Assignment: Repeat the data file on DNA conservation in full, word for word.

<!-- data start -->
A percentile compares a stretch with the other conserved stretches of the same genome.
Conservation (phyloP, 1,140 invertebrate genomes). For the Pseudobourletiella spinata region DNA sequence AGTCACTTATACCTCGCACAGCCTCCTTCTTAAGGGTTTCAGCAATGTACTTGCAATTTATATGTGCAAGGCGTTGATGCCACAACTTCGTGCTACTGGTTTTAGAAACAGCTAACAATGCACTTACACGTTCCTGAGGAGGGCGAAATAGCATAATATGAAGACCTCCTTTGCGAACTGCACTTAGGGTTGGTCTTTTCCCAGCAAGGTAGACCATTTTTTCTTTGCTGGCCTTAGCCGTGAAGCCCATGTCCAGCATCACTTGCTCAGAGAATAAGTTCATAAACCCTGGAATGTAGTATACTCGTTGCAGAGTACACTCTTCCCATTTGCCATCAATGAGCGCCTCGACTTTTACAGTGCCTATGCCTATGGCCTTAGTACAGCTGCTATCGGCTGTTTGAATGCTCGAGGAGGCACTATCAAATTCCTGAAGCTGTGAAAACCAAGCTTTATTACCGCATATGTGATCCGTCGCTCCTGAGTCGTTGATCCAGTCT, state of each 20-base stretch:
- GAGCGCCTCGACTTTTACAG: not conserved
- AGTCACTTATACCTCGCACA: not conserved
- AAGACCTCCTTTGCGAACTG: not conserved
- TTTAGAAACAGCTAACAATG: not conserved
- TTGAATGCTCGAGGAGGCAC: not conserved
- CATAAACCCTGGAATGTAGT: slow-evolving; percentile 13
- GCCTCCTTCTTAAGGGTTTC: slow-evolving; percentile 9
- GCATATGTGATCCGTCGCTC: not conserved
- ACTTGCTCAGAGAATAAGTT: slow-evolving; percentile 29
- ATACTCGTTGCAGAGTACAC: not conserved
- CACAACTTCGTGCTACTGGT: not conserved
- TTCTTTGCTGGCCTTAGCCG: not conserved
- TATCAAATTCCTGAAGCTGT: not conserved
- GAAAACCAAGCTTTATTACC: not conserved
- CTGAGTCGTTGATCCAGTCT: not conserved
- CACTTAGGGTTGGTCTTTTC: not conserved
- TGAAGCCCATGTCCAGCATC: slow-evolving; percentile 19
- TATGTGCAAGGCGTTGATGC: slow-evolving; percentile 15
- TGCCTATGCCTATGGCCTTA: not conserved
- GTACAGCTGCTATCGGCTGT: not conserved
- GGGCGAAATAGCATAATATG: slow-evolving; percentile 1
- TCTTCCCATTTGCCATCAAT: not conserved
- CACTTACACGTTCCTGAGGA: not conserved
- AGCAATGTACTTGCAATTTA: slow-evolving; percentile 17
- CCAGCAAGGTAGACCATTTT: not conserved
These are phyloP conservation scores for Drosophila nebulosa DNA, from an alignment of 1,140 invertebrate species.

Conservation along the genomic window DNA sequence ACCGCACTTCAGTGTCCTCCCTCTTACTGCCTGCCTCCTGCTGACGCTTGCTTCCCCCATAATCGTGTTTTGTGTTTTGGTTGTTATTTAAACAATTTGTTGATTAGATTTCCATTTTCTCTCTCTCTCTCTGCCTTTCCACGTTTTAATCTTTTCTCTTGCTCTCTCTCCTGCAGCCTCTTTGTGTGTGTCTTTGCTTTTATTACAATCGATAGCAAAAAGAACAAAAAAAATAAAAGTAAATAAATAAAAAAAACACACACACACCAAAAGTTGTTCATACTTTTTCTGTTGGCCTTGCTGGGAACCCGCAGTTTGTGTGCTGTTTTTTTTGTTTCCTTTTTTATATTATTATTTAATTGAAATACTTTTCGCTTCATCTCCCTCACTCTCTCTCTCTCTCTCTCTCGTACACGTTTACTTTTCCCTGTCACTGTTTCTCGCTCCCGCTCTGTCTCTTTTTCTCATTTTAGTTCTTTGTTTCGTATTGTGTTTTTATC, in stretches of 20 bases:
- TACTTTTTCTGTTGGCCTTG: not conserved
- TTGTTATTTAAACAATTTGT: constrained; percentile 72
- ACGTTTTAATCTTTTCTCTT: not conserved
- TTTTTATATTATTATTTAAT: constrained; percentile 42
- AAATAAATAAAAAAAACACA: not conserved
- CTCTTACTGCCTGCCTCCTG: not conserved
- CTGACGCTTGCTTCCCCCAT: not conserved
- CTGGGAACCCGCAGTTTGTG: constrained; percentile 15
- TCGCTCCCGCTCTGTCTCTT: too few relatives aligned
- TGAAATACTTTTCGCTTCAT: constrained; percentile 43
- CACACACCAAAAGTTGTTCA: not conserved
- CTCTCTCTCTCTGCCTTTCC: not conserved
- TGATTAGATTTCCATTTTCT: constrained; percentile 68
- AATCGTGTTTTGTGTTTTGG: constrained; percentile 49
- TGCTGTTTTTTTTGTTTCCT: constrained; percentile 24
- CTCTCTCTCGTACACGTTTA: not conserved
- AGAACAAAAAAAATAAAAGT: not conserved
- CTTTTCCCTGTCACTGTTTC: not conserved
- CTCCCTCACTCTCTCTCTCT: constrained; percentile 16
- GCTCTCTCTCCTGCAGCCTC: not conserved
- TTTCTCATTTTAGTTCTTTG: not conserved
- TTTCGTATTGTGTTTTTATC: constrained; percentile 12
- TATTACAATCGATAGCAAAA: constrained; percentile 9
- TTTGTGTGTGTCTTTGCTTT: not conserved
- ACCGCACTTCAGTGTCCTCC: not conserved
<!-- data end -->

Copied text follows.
A percentile compares a stretch with the other conserved stretches of the same genome.
Conservation (phyloP, 1,140 invertebrate genomes). For the Pseudobourletiella spinata region DNA sequence AGTCACTTATACCTCGCACAGCCTCCTTCTTAAGGGTTTCAGCAATGTACTTGCAATTTATATGTGCAAGGCGTTGATGCCACAACTTCGTGCTACTGGTTTTAGAAACAGCTAACAATGCACTTACACGTTCCTGAGGAGGGCGAAATAGCATAATATGAAGACCTCCTTTGCGAACTGCACTTAGGGTTGGTCTTTTCCCAGCAAGGTAGACCATTTTTTCTTTGCTGGCCTTAGCCGTGAAGCCCATGTCCAGCATCACTTGCTCAGAGAATAAGTTCATAAACCCTGGAATGTAGTATACTCGTTGCAGAGTACACTCTTCCCATTTGCCATCAATGAGCGCCTCGACTTTTACAGTGCCTATGCCTATGGCCTTAGTACAGCTGCTATCGGCTGTTTGAATGCTCGAGGAGGCACTATCAAATTCCTGAAGCTGTGAAAACCAAGCTTTATTACCGCATATGTGATCCGTCGCTCCTGAGTCGTTGATCCAGTCT, state of each 20-base stretch:
- GAGCGCCTCGACTTTTACAG: not conserved
- AGTCACTTATACCTCGCACA: not conserved
- AAGACCTCCTTTGCGAACTG: not conserved
- TTTAGAAACAGCTAACAATG: not conserved
- TTGAATGCTCGAGGAGGCAC: not conserved
- CATAAACCCTGGAATGTAGT: slow-evolving; percentile 13
- GCCTCCTTCTTAAGGGTTTC: slow-evolving; percentile 9
- GCATATGTGATCCGTCGCTC: not conserved
- ACTTGCTCAGAGAATAAGTT: slow-evolving; percentile 29
- ATACTCGTTGCAGAGTACAC: not conserved
- CACAACTTCGTGCTACTGGT: not conserved
- TTCTTTGCTGGCCTTAGCCG: not conserved
- TATCAAATTCCTGAAGCTGT: not conserved
- GAAAACCAAGCTTTATTACC: not conserved
- CTGAGTCGTTGATCCAGTCT: not conserved
- CACTTAGGGTTGGTCTTTTC: not conserved
- TGAAGCCCATGTCCAGCATC: slow-evolving; percentile 19
- TATGTGCAAGGCGTTGATGC: slow-evolving; percentile 15
- TGCCTATGCCTATGGCCTTA: not conserved
- GTACAGCTGCTATCGGCTGT: not conserved
- GGGCGAAATAGCATAATATG: slow-evolving; percentile 1
- TCTTCCCATTTGCCATCAAT: not conserved
- CACTTACACGTTCCTGAGGA: not conserved
- AGCAATGTACTTGCAATTTA: slow-evolving; percentile 17
- CCAGCAAGGTAGACCATTTT: not conserved
These are phyloP conservation scores for Drosophila nebulosa DNA, from an alignment of 1,140 invertebrate species.

Conservation along the genomic window DNA sequence ACCGCACTTCAGTGTCCTCCCTCTTACTGCCTGCCTCCTGCTGACGCTTGCTTCCCCCATAATCGTGTTTTGTGTTTTGGTTGTTATTTAAACAATTTGTTGATTAGATTTCCATTTTCTCTCTCTCTCTCTGCCTTTCCACGTTTTAATCTTTTCTCTTGCTCTCTCTCCTGCAGCCTCTTTGTGTGTGTCTTTGCTTTTATTACAATCGATAGCAAAAAGAACAAAAAAAATAAAAGTAAATAAATAAAAAAAACACACACACACCAAAAGTTGTTCATACTTTTTCTGTTGGCCTTGCTGGGAACCCGCAGTTTGTGTGCTGTTTTTTTTGTTTCCTTTTTTATATTATTATTTAATTGAAATACTTTTCGCTTCATCTCCCTCACTCTCTCTCTCTCTCTCTCTCGTACACGTTTACTTTTCCCTGTCACTGTTTCTCGCTCCCGCTCTGTCTCTTTTTCTCATTTTAGTTCTTTGTTTCGTATTGTGTTTTTATC, in stretches of 20 bases:
- TACTTTTTCTGTTGGCCTTG: not conserved
- TTGTTATTTAAACAATTTGT: constrained; percentile 72
- ACGTTTTAATCTTTTCTCTT: not conserved
- TTTTTATATTATTATTTAAT: constrained; percentile 42
- AAATAAATAAAAAAAACACA: not conserved
- CTCTTACTGCCTGCCTCCTG: not conserved
- CTGACGCTTGCTTCCCCCAT: not conserved
- CTGGGAACCCGCAGTTTGTG: constrained; percentile 15
- TCGCTCCCGCTCTGTCTCTT: too few relatives aligned
- TGAAATACTTTTCGCTTCAT: constrained; percentile 43
- CACACACCAAAAGTTGTTCA: not conserved
- CTCTCTCTCTCTGCCTTTCC: not conserved
- TGATTAGATTTCCATTTTCT: constrained; percentile 68
- AATCGTGTTTTGTGTTTTGG: constrained; percentile 49
- TGCTGTTTTTTTTGTTTCCT: constrained; percentile 24
- CTCTCTCTCGTACACGTTTA: not conserved
- AGAACAAAAAAAATAAAAGT: not conserved
- CTTTTCCCTGTCACTGTTTC: not conserved
- CTCCCTCACTCTCTCTCTCT: constrained; percentile 16
- GCTCTCTCTCCTGCAGCCTC: not conserved
- TTTCTCATTTTAGTTCTTTG: not conserved
- TTTCGTATTGTGTTTTTATC: constrained; percentile 12
- TATTACAATCGATAGCAAAA: constrained; percentile 9
- TTTGTGTGTGTCTTTGCTTT: not conserved
- ACCGCACTTCAGTGTCCTCC: not conserved